Currently, our water temperatures are hovering near 80 and this time last year we were seeing mid-60s to an occasional high of 70. This tells me that Mother Nature is running close to a month behind and November's conditions and patterns are likely to continue well into December. Here are some snippets of recent November charters to provide some idea of what might lie ahead.
We were fishing the group, Shellie and I call the Oklahoma Boys. They make a long trek to fish saltwater once a year in November and are notable for their determination, optimism and willingness to follow instructions, especially when fishing an area slowly and thoroughly. Shellie and I feel privileged that they choose to fish with us year after year.
They showed up right on time and we got their gear aboard the Shallow Sports and idled from the dock in pre-dawn darkness. Fifteen miles down the bay I slowed to idle speed well off the bank in five-feet of water, scanning toward shore for mullet schools I'd been targeting. The weather was pleasant and the guys were happy that we did not need waders first time in six years!
Finally seeing a mullet jump near the bank, I said, "That's all we need to see guys. Let's go!"
We covered the game plan while Shellie did the same about 400 yards away. We have been starting waist-deep and wading toward shore until we start getting bites. At this point we hold the line, barely inching forward. In addition to mullet, we have also been keying on slicks during solunar feed periods, which by the way, have been spot-on. I make a cellphone photo of the solunar table in this magazine so that I always have it with me.
We were throwing 4" Bass Assassin Sea Shad paddletails in mama's chicken and copperhead, although color didn't seem to matter as much as the retrieve. We tried straight-tail 5" Saltwater Shads but the strikes on paddletails were more numerous. When the action slowed or the mullet moved off, we loaded up and motored along until another bait school could be located.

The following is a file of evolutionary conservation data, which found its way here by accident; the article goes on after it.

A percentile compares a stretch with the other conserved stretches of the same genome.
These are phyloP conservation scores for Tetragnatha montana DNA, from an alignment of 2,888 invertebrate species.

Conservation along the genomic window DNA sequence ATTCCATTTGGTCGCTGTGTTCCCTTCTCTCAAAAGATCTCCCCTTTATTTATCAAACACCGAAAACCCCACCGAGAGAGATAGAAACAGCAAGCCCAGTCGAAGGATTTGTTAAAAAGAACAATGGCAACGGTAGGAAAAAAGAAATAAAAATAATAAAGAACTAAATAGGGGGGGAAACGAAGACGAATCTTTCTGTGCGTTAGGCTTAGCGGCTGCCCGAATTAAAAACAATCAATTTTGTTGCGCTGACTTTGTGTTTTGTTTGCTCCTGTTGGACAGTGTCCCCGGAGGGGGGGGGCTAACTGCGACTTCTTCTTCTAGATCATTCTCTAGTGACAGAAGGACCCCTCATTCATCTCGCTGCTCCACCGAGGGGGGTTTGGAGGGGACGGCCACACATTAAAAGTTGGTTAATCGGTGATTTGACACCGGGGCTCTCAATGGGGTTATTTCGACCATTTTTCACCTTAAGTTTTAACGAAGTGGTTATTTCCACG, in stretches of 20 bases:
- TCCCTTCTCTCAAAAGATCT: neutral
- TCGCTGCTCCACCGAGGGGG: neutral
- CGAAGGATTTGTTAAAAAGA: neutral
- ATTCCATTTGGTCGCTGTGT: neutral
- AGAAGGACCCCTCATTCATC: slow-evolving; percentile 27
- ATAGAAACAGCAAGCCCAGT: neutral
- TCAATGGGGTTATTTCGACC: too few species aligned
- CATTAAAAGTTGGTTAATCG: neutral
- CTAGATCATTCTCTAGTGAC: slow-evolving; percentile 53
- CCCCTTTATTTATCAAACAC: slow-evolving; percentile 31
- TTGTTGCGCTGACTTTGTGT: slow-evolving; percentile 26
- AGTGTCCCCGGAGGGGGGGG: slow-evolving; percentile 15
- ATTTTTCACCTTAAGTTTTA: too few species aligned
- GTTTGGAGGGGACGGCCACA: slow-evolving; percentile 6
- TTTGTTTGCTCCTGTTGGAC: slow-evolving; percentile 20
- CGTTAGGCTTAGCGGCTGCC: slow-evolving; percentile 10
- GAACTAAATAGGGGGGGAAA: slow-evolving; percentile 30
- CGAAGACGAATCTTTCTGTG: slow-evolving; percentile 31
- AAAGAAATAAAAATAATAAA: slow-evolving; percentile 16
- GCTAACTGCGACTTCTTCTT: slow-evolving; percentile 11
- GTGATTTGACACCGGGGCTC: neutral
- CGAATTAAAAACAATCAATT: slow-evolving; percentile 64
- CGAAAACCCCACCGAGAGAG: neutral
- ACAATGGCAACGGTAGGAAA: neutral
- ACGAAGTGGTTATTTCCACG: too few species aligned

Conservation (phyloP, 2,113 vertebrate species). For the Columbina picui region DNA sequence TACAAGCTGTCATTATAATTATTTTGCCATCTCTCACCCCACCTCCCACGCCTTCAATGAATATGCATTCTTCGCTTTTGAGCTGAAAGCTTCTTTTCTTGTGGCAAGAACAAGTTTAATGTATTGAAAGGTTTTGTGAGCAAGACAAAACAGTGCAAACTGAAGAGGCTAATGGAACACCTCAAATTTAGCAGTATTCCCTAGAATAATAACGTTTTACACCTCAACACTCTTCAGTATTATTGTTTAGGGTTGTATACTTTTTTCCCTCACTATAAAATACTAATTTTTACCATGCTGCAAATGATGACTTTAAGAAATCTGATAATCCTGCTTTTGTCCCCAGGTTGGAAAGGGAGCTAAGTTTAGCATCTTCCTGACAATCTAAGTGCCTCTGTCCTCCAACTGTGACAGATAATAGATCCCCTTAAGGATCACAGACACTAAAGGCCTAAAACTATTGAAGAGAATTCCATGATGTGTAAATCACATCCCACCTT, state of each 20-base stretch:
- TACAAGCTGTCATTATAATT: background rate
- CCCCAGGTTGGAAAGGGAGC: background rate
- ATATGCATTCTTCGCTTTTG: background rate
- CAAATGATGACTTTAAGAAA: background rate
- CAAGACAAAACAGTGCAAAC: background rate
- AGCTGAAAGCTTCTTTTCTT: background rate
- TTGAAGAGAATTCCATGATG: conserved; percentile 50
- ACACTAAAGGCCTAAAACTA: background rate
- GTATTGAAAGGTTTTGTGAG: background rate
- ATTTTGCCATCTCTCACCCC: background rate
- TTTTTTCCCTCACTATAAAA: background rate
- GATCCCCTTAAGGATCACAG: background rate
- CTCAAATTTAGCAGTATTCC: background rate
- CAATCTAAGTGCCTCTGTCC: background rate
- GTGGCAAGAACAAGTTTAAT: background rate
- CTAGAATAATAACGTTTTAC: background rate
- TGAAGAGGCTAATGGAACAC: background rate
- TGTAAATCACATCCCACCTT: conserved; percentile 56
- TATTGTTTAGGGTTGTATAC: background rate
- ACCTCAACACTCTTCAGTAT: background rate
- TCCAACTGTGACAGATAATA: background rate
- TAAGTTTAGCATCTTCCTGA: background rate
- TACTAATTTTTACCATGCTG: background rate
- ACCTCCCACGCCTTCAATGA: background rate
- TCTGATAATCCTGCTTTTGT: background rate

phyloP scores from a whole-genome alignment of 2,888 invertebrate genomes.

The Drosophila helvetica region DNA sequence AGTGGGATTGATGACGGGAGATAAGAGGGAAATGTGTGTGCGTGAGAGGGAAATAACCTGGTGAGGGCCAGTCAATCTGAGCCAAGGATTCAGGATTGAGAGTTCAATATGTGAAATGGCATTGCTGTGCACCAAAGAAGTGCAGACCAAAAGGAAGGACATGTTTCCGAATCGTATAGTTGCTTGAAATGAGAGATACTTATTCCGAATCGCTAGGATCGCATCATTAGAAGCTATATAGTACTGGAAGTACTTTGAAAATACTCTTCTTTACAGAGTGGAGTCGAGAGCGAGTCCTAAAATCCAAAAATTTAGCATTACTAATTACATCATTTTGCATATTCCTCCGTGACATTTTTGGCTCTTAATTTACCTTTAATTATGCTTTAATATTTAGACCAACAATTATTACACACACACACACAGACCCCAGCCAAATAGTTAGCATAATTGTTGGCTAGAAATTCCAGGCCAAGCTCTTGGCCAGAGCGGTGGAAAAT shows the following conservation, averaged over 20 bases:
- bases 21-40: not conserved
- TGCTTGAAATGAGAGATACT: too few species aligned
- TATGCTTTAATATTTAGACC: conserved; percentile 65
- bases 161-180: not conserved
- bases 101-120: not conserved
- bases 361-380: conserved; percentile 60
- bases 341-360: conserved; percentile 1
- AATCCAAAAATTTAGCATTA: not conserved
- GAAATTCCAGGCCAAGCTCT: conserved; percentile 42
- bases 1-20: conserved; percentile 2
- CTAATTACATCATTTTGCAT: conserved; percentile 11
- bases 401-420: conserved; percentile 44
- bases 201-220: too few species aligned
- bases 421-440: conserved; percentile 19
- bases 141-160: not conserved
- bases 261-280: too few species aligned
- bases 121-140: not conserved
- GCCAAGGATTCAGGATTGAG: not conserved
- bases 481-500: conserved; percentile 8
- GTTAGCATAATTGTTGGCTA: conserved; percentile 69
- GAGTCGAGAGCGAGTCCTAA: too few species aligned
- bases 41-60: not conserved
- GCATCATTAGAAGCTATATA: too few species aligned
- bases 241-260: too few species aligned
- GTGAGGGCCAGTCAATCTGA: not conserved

We had our all-time best day with the Oklahoma Boys, both boats finding limits of reds and trout, with a few bonus flounder. We fished them the next two days with continued excellent results. Two things really stood out all three days relocating as necessary to stay on mullet schools and anglers remaining focused and following game plan to the letter.
The next trip was with Joel and Chantal Piefer who are interested in buying a Shallow Sport X3 and booking with guides who run them to gain knowledge. They use guides frequently and fully understand following game plans, which is good because we were on the same stretch of shoreline as with the Oklahoma Boys. Again, the pattern required a slow-thorough approach, and like I always tell clients, "If you hear yourself moving through the water you are wading too fast."
This trip began the same as the previous days see the bait and fish toward it. We started getting bites. Catch a red, catch a trout, and catch another red. As we continued along I heard Chantal exclaim, "Oh Crap!" Well, something like that
I looked her way, not knowing what to expect, just as she shouted, "Alligator!"
Instantly I recognized a large head surface within a rod's length beside her. Since my X3 was drifting closely behind us (using Power Pole remote), I managed to jump in and reach her very quickly. She stood perfectly motionless, unsure where the gator had gone when it submerged again. I picked her and Joel both up and we made another wade about a mile further down the shoreline, catching a couple more reds, a trout and a flounder. Soon though, our nerves gave out and even a small mullet splash sent chills up our spines.
We ran south to the Matagorda Island shoreline, again searching for mullet schools or pelicans working. What we found were pelicans working a drain with wind-driven current turning the water murky. A perfect ambush scenario for our speckled friends to hustle an easy meal.
After working the area thoroughly and catching a few fish, Chantal hooked into a really solid one that became her new career-best trout. A fat twenty-six-and-a-half-inch specimen. Hurrying to the boat to grab my camera, Joel began flashing the "we're done" sign so I used the Minn-Kota to ease over to them. Photos were made and that beautiful fish swam away.
I plan to continue employing this same strategy heading into December unless we receive a series of northers that drop the water temperature significantly and change the feeding patterns.
Fish hard, fish smart!